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Energy

Volume 455: debated on Wednesday 10 January 2007

To ask the Secretary of State for International Development what steps he is taking to develop environmentally sustainable, cost-effective energy sources for use in the developing world. (110367)

Improved access to reliable and affordable energy supplies and services is essential for the achievement of international development goals. The poorest countries and regions of the world, such as sub-Saharan Africa and South Asia, have the least access to electricity and to sustainable clean fuels for cooking and heating.

DFID has been actively engaged with the EU Energy Initiative for Poverty Eradication and Sustainable Development (EUEI) since it was launched in 2002. This has the primary aim of improving access to affordable and sustainable energy services to the poor. Alongside five other European Union member states, DFID is providing grant funds to an EUEI technical assistance programme, which is helping developing countries and regional organisations in Africa to prepare energy policies. In addition, DFID supported the launch in 2006 of a €220 million EU Energy Facility, funded from the 9th European Development Fund, to improve access to energy in rural areas, mainly in Africa.

DFID contributes to the Energy Sector Management Assistance Programme (ESMAP), which is managed by the World Bank on behalf of the donors. The goal of the programme is to provide energy solutions to reduce poverty, through improved access to sustainable energy services. New policies and plans for the greater use of renewable energy and improved energy efficiency in developing countries are significant aspects of the programme.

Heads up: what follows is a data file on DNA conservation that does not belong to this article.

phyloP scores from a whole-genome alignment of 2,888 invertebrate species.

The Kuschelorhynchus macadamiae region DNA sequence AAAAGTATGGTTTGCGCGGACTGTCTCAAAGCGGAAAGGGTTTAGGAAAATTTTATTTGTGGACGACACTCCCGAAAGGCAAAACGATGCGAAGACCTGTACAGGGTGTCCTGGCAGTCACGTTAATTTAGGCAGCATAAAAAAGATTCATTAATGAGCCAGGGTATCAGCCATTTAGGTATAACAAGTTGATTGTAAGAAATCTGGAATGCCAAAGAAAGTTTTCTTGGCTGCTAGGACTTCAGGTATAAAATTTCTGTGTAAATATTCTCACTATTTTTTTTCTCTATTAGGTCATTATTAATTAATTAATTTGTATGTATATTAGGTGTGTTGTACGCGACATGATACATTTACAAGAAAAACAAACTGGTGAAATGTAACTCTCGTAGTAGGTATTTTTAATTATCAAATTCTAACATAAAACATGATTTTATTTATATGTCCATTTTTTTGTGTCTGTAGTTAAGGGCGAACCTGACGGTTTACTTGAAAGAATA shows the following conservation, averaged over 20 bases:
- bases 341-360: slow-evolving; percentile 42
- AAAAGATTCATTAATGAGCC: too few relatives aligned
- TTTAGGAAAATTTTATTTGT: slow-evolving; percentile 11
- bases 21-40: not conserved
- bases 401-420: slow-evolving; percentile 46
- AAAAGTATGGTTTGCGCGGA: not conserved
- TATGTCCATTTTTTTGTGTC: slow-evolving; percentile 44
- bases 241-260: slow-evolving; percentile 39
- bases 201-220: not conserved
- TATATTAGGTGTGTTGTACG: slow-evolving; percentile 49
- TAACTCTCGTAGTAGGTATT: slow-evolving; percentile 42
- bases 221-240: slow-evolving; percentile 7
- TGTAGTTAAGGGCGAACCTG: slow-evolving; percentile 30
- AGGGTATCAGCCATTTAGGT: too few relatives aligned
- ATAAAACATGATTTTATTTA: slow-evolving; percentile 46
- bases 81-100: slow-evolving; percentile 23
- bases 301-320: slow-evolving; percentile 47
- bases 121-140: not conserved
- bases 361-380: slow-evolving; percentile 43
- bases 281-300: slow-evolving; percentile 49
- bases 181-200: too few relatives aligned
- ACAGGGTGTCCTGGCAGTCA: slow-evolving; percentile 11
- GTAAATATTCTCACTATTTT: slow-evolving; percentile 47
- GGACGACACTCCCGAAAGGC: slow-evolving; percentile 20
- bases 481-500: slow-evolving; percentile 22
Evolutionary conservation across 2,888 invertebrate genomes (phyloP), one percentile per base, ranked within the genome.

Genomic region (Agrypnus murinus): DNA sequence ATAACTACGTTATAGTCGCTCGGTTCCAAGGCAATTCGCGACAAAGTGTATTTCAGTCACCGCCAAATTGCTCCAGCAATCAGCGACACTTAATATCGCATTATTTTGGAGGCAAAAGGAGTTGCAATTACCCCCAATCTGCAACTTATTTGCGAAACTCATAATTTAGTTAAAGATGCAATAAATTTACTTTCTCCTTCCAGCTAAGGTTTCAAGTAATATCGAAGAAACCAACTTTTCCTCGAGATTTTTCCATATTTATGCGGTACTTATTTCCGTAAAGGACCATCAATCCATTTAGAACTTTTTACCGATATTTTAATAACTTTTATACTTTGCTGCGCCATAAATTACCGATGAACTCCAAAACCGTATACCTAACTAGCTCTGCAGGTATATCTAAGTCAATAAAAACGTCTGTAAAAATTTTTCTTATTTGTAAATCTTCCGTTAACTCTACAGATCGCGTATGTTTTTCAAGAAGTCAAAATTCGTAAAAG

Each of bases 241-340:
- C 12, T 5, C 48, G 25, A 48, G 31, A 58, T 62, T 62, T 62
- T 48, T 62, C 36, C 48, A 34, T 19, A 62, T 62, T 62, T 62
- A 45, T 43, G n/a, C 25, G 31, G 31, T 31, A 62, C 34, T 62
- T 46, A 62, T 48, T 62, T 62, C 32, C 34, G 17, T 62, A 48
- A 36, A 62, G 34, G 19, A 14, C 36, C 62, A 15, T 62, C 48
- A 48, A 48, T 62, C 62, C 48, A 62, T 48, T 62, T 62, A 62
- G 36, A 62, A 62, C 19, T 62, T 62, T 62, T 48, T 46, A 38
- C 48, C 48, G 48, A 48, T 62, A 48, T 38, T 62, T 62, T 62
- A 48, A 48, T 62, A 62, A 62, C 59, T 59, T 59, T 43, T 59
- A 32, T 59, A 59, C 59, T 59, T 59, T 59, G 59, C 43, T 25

DFID is also working closely with the World Bank and the regional development banks on a new Investment Framework for Clean Energy and Development. The World Bank and other International Finance Institutions have approved or are developing their Investment Frameworks and these will be implemented in 2007. These new frameworks include measures to help countries move towards lower carbon energy sources, to reduce the growth of greenhouse gas emissions, to adapt to the effects of climate change and to access new carbon credit financing. The World Bank has accepted an offer from DFID of a technical assistance grant to help them implement actions on climate change and clean energy and we are in discussion with the other IFIs on similar support.

DFID is launching in 2007 a new five-year Energy Research Programme to improve access to energy supplies and services in support of development. This is expected to include the application of renewable energy and other sustainable technologies. This new research programme will build on earlier DFID funded work on renewable energy technologies.